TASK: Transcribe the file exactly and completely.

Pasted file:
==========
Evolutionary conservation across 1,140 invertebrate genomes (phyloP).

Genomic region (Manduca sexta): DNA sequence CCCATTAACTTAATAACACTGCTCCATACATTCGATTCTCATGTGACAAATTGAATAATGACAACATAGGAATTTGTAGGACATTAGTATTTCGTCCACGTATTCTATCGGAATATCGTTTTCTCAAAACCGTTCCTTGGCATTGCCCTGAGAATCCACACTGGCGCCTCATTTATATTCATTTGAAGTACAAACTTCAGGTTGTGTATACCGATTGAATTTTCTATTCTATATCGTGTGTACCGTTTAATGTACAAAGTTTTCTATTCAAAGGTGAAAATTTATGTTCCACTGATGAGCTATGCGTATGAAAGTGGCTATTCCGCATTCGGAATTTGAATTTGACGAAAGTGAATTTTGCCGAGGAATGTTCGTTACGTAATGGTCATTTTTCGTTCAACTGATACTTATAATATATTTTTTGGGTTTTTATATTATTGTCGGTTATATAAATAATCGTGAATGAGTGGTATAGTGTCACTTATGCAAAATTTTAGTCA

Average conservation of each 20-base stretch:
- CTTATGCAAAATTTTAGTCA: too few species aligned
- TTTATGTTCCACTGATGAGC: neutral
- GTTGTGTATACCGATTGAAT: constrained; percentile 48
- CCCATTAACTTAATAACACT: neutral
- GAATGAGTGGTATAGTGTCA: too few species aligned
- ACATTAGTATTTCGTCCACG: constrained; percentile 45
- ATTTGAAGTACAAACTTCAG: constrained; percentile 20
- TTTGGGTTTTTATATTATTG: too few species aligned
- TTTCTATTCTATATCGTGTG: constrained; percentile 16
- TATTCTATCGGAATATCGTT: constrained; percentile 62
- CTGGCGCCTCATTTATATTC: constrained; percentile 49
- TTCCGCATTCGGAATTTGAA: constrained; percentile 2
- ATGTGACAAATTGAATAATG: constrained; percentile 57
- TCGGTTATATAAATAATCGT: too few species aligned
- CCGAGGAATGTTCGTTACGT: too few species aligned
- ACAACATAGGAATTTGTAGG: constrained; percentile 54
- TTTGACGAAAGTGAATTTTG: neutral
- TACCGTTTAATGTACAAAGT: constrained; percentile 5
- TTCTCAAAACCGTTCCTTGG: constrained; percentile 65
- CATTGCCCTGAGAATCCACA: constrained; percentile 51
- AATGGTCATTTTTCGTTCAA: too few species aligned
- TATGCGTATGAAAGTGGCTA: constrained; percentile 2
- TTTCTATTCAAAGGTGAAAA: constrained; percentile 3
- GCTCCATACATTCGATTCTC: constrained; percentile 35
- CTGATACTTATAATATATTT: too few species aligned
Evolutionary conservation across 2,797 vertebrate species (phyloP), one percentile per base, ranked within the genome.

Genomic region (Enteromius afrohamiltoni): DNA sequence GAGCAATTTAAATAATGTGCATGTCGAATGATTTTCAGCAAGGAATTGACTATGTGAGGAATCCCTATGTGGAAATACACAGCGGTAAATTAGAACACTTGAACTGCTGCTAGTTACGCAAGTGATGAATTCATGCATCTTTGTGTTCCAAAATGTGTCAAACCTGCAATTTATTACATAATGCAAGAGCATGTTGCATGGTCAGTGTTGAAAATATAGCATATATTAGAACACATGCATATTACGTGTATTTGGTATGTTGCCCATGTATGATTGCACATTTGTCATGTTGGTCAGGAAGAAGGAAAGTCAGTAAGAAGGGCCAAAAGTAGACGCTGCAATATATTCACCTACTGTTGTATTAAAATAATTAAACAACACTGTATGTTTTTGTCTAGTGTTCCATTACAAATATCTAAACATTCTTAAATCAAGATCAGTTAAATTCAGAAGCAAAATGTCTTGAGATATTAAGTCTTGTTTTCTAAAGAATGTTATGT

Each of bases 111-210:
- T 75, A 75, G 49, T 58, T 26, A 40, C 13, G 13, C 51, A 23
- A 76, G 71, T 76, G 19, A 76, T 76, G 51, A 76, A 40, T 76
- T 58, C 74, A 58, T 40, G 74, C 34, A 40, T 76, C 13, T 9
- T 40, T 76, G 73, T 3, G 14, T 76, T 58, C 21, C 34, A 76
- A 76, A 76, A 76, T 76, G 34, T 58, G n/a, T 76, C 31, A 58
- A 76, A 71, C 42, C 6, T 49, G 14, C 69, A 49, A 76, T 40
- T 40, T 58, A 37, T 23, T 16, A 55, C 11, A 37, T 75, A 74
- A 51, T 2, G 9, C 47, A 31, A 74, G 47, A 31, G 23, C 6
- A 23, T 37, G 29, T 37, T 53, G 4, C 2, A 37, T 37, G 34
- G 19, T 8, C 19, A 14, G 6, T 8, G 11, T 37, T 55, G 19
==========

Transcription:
Evolutionary conservation across 1,140 invertebrate genomes (phyloP).

Genomic region (Manduca sexta): DNA sequence CCCATTAACTTAATAACACTGCTCCATACATTCGATTCTCATGTGACAAATTGAATAATGACAACATAGGAATTTGTAGGACATTAGTATTTCGTCCACGTATTCTATCGGAATATCGTTTTCTCAAAACCGTTCCTTGGCATTGCCCTGAGAATCCACACTGGCGCCTCATTTATATTCATTTGAAGTACAAACTTCAGGTTGTGTATACCGATTGAATTTTCTATTCTATATCGTGTGTACCGTTTAATGTACAAAGTTTTCTATTCAAAGGTGAAAATTTATGTTCCACTGATGAGCTATGCGTATGAAAGTGGCTATTCCGCATTCGGAATTTGAATTTGACGAAAGTGAATTTTGCCGAGGAATGTTCGTTACGTAATGGTCATTTTTCGTTCAACTGATACTTATAATATATTTTTTGGGTTTTTATATTATTGTCGGTTATATAAATAATCGTGAATGAGTGGTATAGTGTCACTTATGCAAAATTTTAGTCA

Average conservation of each 20-base stretch:
- CTTATGCAAAATTTTAGTCA: too few species aligned
- TTTATGTTCCACTGATGAGC: neutral
- GTTGTGTATACCGATTGAAT: constrained; percentile 48
- CCCATTAACTTAATAACACT: neutral
- GAATGAGTGGTATAGTGTCA: too few species aligned
- ACATTAGTATTTCGTCCACG: constrained; percentile 45
- ATTTGAAGTACAAACTTCAG: constrained; percentile 20
- TTTGGGTTTTTATATTATTG: too few species aligned
- TTTCTATTCTATATCGTGTG: constrained; percentile 16
- TATTCTATCGGAATATCGTT: constrained; percentile 62
- CTGGCGCCTCATTTATATTC: constrained; percentile 49
- TTCCGCATTCGGAATTTGAA: constrained; percentile 2
- ATGTGACAAATTGAATAATG: constrained; percentile 57
- TCGGTTATATAAATAATCGT: too few species aligned
- CCGAGGAATGTTCGTTACGT: too few species aligned
- ACAACATAGGAATTTGTAGG: constrained; percentile 54
- TTTGACGAAAGTGAATTTTG: neutral
- TACCGTTTAATGTACAAAGT: constrained; percentile 5
- TTCTCAAAACCGTTCCTTGG: constrained; percentile 65
- CATTGCCCTGAGAATCCACA: constrained; percentile 51
- AATGGTCATTTTTCGTTCAA: too few species aligned
- TATGCGTATGAAAGTGGCTA: constrained; percentile 2
- TTTCTATTCAAAGGTGAAAA: constrained; percentile 3
- GCTCCATACATTCGATTCTC: constrained; percentile 35
- CTGATACTTATAATATATTT: too few species aligned
Evolutionary conservation across 2,797 vertebrate species (phyloP), one percentile per base, ranked within the genome.

Genomic region (Enteromius afrohamiltoni): DNA sequence GAGCAATTTAAATAATGTGCATGTCGAATGATTTTCAGCAAGGAATTGACTATGTGAGGAATCCCTATGTGGAAATACACAGCGGTAAATTAGAACACTTGAACTGCTGCTAGTTACGCAAGTGATGAATTCATGCATCTTTGTGTTCCAAAATGTGTCAAACCTGCAATTTATTACATAATGCAAGAGCATGTTGCATGGTCAGTGTTGAAAATATAGCATATATTAGAACACATGCATATTACGTGTATTTGGTATGTTGCCCATGTATGATTGCACATTTGTCATGTTGGTCAGGAAGAAGGAAAGTCAGTAAGAAGGGCCAAAAGTAGACGCTGCAATATATTCACCTACTGTTGTATTAAAATAATTAAACAACACTGTATGTTTTTGTCTAGTGTTCCATTACAAATATCTAAACATTCTTAAATCAAGATCAGTTAAATTCAGAAGCAAAATGTCTTGAGATATTAAGTCTTGTTTTCTAAAGAATGTTATGT

Each of bases 111-210:
- T 75, A 75, G 49, T 58, T 26, A 40, C 13, G 13, C 51, A 23
- A 76, G 71, T 76, G 19, A 76, T 76, G 51, A 76, A 40, T 76
- T 58, C 74, A 58, T 40, G 74, C 34, A 40, T 76, C 13, T 9
- T 40, T 76, G 73, T 3, G 14, T 76, T 58, C 21, C 34, A 76
- A 76, A 76, A 76, T 76, G 34, T 58, G n/a, T 76, C 31, A 58
- A 76, A 71, C 42, C 6, T 49, G 14, C 69, A 49, A 76, T 40
- T 40, T 58, A 37, T 23, T 16, A 55, C 11, A 37, T 75, A 74
- A 51, T 2, G 9, C 47, A 31, A 74, G 47, A 31, G 23, C 6
- A 23, T 37, G 29, T 37, T 53, G 4, C 2, A 37, T 37, G 34
- G 19, T 8, C 19, A 14, G 6, T 8, G 11, T 37, T 55, G 19